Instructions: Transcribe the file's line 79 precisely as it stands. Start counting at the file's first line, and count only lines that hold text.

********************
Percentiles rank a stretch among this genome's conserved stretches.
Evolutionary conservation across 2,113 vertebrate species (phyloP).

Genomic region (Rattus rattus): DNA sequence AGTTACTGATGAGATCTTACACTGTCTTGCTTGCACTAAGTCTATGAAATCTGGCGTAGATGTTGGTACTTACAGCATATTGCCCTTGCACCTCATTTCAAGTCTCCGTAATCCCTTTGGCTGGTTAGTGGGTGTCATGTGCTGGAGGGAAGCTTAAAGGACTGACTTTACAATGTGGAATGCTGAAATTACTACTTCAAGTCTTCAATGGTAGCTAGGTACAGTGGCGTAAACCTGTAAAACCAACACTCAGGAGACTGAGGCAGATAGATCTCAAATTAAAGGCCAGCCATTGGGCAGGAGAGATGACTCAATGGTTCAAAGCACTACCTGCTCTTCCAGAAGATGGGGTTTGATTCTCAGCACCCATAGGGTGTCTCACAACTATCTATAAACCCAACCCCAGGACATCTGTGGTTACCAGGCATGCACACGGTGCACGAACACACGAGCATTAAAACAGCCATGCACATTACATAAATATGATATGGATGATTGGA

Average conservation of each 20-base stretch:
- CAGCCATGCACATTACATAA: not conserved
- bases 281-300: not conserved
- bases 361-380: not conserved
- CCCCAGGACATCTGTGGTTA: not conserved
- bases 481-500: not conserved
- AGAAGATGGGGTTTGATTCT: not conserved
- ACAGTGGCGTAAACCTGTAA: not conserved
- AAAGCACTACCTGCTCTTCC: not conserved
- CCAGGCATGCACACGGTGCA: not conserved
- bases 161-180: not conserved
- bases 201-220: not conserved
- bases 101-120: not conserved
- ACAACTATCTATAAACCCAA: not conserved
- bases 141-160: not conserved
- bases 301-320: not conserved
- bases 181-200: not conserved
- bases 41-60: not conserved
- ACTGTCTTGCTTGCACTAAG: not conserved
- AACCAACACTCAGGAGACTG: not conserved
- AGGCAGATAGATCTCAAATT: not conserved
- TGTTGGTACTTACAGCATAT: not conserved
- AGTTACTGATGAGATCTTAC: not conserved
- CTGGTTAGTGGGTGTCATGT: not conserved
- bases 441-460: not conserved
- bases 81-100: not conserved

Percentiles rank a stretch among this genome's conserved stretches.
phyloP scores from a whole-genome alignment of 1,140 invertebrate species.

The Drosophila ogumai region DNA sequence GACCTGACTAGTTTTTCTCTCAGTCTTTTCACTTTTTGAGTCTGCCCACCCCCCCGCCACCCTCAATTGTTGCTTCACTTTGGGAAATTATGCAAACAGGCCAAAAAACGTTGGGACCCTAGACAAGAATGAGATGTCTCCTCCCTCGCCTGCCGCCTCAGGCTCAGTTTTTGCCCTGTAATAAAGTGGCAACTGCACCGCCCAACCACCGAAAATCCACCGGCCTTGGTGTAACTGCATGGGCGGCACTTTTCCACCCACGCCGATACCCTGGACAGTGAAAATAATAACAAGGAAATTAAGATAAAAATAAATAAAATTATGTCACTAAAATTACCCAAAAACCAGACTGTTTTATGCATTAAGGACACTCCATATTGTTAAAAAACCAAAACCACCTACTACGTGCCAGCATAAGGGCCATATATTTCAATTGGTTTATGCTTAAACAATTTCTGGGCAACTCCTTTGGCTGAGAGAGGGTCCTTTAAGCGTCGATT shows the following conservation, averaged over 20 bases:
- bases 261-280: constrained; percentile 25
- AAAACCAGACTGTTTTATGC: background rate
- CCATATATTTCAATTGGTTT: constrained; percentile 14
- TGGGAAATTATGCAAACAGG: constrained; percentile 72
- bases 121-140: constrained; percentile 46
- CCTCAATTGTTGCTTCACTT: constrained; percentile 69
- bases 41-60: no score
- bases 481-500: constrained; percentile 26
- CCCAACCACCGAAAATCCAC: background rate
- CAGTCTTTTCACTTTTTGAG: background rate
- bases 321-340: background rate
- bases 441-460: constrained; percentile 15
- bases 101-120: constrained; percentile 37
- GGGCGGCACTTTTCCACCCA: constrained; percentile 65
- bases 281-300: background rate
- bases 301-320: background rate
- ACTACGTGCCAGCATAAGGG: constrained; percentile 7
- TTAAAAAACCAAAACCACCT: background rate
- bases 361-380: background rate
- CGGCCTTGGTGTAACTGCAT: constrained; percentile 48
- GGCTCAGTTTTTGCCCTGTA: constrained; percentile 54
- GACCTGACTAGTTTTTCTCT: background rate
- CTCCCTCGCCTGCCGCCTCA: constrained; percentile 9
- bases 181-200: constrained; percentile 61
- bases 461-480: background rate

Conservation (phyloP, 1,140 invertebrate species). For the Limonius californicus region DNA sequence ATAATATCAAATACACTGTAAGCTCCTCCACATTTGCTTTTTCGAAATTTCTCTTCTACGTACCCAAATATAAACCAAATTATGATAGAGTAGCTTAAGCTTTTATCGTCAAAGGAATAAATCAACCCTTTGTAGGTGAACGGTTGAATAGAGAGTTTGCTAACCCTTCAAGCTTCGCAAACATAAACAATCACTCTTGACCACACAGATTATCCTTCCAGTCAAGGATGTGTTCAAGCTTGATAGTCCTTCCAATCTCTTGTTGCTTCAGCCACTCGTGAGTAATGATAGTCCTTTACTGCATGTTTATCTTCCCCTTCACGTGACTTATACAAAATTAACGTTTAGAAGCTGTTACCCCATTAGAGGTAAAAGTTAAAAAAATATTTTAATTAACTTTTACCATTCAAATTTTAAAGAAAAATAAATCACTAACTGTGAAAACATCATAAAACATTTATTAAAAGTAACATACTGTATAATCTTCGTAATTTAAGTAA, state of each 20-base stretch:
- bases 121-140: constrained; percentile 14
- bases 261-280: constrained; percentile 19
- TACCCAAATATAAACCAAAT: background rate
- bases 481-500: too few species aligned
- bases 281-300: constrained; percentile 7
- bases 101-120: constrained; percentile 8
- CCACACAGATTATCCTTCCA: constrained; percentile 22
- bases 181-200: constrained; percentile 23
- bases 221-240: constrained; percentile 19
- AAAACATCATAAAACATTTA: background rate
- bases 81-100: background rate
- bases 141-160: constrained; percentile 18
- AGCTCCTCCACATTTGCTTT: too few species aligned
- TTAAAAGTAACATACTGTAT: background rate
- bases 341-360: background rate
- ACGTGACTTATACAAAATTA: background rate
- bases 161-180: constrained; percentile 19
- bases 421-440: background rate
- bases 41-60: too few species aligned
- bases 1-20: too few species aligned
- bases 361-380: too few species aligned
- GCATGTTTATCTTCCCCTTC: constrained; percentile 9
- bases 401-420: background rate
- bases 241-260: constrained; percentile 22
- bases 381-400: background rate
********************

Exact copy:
- bases 361-380: too few species aligned